Those signals were nothing like the huge illuminated arms that block every lane of traffic these days. They were simple “wig-wag” signals, with a bell and a couple of blinking red lights. Hanging off the bottom was a tail like thing with one of those blinking lights. When the men activated the signal, a tail wagged back and forth to catch drivers’ attention. Eight or ten passenger trains, and many more freight trains, came through every day. The guys in the tower didn’t get much time to nap. Continue reading

What did we just do?

What a great winter that was! We had taken up cross-country skiing a couple of years before. On most weekends, and not a few evenings during the week, we’d head out to a trail to enjoy the winter scenery.

Judy and Guy on cross-country skis.

Judy and Guy on cross-country skis.

One of my favorite outings was the “Mantorville” trail. One of the local ski clubs had worked with landowners between the village of Mantorville and the county park just north of Byron, Oxbow Park, to mark off a ski trail. Somehow, they had found a dozen miles of forest, plains, trees, ponds, and hills unmatched for beauty and skiing fun. My friend Bill and I could easily finish the trail in an afternoon.

Winters were more winter-like in the seventies. The snow came earlier, often by Thanksgiving, and stayed later, sometimes skiable into March. The best weeks saw a cold snap mid-week, a couple of inches of fluffy snow on a Thursday afternoon, then a dusting of snow Friday night and brilliant sunshine on Saturday morning. We didn’t even care how cold it was if there was new snow. It wasn’t just the Mantorville trail, either. The trails at Whitewater State Park were even better. Hundreds of square miles of bluffs covered with state forest. Big hills and incredible vistas. Even local golf courses were fun to ski on a dark winter night. We always had someplace to go skiing.

When a long weekend demanded better skiing, we’d head off to someplace exotic, like Grand Marais, on the North Shore of Lake Superior. New vistas overlooking the lake. Fantastic rivers frozen into magic. Restaurants we’d never been to. Those were some great winters.

We’d planned a day of skiing for that Saturday morning in February of 1978. Friends would take our baby boy for the day. Everything was perfect.

Except the weather. It got ugly. Sunny. Warm. It started Friday and didn’t get any better the morning we were supposed to head out to the trails. Warmer by the minute. There would  be nothing but mud in the fields by the time we got going. Oh, that’s disappointing.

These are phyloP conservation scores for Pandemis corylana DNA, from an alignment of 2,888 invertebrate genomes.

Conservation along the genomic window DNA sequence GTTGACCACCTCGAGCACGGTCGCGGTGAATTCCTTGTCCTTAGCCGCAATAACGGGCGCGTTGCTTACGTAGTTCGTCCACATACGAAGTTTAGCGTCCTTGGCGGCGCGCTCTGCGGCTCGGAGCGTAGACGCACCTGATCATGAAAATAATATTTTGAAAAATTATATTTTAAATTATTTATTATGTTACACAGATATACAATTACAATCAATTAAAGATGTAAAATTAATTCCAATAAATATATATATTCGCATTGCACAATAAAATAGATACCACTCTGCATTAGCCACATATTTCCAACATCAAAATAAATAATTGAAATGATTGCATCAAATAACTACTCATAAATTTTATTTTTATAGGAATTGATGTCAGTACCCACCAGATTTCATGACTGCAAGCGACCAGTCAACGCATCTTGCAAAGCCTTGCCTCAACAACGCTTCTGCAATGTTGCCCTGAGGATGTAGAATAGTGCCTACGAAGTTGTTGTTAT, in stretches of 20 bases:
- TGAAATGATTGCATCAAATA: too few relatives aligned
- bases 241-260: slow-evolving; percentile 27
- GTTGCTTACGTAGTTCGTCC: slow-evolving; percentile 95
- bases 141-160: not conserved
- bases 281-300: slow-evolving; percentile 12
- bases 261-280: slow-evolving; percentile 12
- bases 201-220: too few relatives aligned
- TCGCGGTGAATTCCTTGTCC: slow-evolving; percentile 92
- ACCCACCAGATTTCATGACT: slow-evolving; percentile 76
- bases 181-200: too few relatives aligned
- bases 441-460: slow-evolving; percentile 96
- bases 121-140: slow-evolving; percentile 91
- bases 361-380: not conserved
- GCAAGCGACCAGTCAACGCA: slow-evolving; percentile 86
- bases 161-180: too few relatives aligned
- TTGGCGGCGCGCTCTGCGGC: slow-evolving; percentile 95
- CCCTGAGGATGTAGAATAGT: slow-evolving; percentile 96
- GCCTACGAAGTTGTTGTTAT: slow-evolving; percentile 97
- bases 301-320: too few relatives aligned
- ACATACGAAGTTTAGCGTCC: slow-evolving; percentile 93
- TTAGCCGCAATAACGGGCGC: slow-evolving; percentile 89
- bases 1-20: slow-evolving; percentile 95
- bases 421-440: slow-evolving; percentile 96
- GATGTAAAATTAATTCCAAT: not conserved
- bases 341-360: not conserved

Now what? Continue reading

The Dash and the Comma

Have you noticed that for each person you know, each of them has a favorite topic for discussion? One wants to talk about politics. Another is deeply moved by personal finance. Some need to talk about family relationships. Other things do come up during the discussion, but it always feels like we’re circling around what it is they really care about.

"Clare"

“Clare”

For my friend “Clare” the topic is religion. Fortunately, I love talking religion, especially with her. I am a novice. She’s a pro. There is so much for me to learn, especially when I’m trying to explain how I feel. At our last meeting, for her father’s funeral, we talked about “the dash.” The summary of a person’s life chiseled into a tombstone. You’ve seen it.

1927-2016

That’s more than eighty years reduced to a single mark in a stone. It’s up to us to fill in that tiny space with our understanding of a lifetime.

As the talk moved on I related that every time I recite the Creed during a church service, I am reminded of “the dash.” Except that it’s a comma. An entire life reduced to a comma. A life that changed my life, and the life of the world. Where’s that comma, you ask?

“… born of the Virgin Mary, suffered under Pontius Pilate.” (Apostles’ Creed)

Did you catch the comma? That little mark? Thirty three years represented by a simple comma.  The comma wasn’t even invented until hundreds of years after the person in question lived his life between birth and death. Yet a comma represents everything but the first day and the last days of that life. Continue reading